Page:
Image: Wikimedia Commons
|Image: Wikimedia Commons|
Glendale resident Dave Gushert says public safety would be at risk if lawmakers pass a bill that lets most Arizonans pack heat without a permit.
The bill, which passed on a 20-10 vote in the Arizona Senate and is headed for likely approval by Governor Janice Brewer, also puts Gushert's lucrative business at risk. (UPDATE April 7 -- the bill still needs another read by the Arizona House before it goes before Brewer).
He runs one of 604 state-approved concealed-weapons-permit-training organizations listed on the Arizona Department of Public Safety's Web site. About 140,000 people currently have permits in Arizona, all of whom had to take an eight- or a 16-hour class for the privilege.
Although he conducts other types of firearms instruction, "the most thriving part of the business has always been the [permit training]," Gushert says. "My phone rings off the hook all day long. It won't be ringing anymore."
Gushert worked as a superintendent for Pulte Homes until a couple of years ago when he was laid off as the recession hit. It was then that he built on his interest in firearms, spent about $3,000 in certifications and training classes, and started his own business, 1st Defense Firearms Training. His business is first on the DPS' list of organizations.
He runs five to eight classes a month, each with eight or 10 students. He works other jobs, he says, but the CCW classes alone bring in enough money to support his family.
We didn't call the other 603 firms on the list, but they're all in the same boat. If Brewer signs the bill, far fewer Arizonans will bother with any sort of firearms training.
One prominent Valley resident who founded a firearms-training academy, Buz Mills, is running for governor. You'd think he might have something to say about this bill, but Mills didn't return calls we left for him yesterday and today. (He managed to get back to us this afternoon).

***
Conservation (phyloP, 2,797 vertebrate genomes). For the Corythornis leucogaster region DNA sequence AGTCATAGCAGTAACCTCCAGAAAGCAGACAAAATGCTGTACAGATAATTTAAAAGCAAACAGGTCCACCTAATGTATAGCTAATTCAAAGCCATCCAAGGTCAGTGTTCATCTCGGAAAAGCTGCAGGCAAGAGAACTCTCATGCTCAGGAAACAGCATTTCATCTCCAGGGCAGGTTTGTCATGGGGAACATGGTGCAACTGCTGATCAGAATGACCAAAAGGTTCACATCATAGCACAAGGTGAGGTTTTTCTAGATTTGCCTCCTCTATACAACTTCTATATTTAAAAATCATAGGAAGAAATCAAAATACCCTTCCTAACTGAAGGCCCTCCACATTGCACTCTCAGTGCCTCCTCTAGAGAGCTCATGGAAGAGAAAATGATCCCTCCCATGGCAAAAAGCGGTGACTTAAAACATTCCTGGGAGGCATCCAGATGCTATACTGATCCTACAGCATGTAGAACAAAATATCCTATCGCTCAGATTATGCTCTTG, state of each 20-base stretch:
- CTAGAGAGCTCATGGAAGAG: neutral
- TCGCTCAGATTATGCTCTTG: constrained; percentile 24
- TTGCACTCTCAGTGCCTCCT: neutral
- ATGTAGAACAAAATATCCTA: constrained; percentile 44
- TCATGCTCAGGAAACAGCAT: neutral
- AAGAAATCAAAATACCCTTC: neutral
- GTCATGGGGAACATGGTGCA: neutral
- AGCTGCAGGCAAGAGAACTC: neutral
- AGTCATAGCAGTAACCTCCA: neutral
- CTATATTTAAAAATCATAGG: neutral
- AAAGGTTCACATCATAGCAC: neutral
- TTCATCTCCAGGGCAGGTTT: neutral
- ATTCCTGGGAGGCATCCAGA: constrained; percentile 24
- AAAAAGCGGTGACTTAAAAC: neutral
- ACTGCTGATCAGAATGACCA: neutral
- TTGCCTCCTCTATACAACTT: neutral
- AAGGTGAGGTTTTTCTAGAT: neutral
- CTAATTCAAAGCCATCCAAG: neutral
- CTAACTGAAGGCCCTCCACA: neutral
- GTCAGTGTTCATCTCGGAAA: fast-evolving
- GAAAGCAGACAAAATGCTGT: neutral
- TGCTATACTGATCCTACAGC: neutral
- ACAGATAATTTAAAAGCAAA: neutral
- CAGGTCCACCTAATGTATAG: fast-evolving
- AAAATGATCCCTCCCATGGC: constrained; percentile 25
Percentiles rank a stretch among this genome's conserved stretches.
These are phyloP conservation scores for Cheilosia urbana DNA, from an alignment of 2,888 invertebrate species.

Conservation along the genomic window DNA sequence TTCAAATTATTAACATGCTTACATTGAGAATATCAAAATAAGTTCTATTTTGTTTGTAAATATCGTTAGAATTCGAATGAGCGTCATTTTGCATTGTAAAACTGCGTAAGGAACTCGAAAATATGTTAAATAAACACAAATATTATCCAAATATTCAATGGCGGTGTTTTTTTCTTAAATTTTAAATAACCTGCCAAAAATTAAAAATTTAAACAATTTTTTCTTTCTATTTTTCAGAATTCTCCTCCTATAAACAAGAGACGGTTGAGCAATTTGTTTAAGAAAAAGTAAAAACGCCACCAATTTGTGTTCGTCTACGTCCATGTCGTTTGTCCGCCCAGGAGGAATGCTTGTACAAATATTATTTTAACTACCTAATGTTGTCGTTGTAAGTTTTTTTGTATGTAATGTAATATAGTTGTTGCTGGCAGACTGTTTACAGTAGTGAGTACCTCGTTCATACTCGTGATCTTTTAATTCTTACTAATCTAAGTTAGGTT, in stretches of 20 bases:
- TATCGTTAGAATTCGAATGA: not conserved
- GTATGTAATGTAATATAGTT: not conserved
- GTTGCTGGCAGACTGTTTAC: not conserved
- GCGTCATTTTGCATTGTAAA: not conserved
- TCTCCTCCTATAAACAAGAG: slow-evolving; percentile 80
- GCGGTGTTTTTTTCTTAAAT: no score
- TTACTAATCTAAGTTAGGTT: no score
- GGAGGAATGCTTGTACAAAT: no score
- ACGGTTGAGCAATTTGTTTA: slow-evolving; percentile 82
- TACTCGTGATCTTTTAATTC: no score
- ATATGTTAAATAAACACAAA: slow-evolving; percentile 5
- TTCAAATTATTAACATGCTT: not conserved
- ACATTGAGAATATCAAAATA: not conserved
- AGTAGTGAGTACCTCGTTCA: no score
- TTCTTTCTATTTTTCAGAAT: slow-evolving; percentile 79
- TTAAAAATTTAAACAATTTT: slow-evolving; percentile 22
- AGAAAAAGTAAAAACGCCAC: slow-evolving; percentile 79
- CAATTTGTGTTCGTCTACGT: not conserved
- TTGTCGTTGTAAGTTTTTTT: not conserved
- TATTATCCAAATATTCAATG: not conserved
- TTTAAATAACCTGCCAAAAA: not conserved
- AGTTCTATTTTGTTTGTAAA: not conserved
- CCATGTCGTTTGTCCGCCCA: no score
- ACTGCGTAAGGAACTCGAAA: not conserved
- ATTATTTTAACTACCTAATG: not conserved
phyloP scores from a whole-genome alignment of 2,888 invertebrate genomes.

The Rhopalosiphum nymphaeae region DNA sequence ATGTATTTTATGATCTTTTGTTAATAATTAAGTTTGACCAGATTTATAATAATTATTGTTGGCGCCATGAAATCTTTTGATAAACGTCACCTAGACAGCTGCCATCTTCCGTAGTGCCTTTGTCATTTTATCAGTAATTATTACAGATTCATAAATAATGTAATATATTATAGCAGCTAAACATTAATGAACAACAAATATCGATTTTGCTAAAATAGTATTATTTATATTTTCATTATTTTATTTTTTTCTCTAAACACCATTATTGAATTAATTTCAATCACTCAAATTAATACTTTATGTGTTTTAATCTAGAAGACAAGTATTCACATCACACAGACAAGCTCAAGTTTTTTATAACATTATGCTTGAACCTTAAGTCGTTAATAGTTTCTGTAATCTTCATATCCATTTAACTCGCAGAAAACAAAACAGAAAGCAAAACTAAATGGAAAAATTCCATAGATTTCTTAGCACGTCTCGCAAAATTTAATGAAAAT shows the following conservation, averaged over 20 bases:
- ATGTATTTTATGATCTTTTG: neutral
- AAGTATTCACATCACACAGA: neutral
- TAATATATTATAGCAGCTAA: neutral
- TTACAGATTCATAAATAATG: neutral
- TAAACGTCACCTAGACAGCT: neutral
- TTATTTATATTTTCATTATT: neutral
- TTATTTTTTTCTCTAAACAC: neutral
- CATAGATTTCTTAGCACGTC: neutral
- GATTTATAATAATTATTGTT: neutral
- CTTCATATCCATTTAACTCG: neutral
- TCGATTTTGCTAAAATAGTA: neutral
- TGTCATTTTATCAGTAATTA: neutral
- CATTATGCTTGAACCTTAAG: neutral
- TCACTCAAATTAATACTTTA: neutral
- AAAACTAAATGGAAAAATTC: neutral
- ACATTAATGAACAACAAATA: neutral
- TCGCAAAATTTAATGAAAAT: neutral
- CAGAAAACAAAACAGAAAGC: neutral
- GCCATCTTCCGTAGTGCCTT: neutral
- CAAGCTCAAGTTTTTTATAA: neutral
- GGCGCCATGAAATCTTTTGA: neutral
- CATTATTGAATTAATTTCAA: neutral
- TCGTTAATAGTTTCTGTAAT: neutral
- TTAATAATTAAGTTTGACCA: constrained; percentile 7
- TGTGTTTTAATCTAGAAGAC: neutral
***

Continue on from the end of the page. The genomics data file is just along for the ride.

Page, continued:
Gushert claims he's against the bill mainly because firearms training for concealed weapons carriers is prudent.
He's got a point. As our recent feature article about former antique store owner Roger Garfield shows, knowledge of state laws regarding the use of firearms -- something taught in CCW classes -- can mean the difference between being seen as a hero or villain by the rest of society. Garfield, as the article details, shot a trespassing homeless man who was unarmed. He was found guilty of manslaughter by a jury and will be sentenced to seven to 21 years in prison next month.
The class used to be 16 hours before the state cut it back to eight a few years ago. A single day of instruction is scarcely an inconvenience, compared to the substantial, state-granted right of concealed carry.
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The proposed law would also make it a serious misdemeanor to lie to police officers about a concealed weapon during a traffic stop. If the cop asks, you'll have to produce your weapon -- no matter if your mother or liberal boss is in the car with you.
The officer would have the power to hold the weapon for the duration of the stop. The bill says nothing about whether the officer should give it back loaded or unloaded. That ought to make for some interesting traffic stops: "Here's your ticket for aggressive driving and the .357 Magnum I just took from you. You're free to -- open fire?"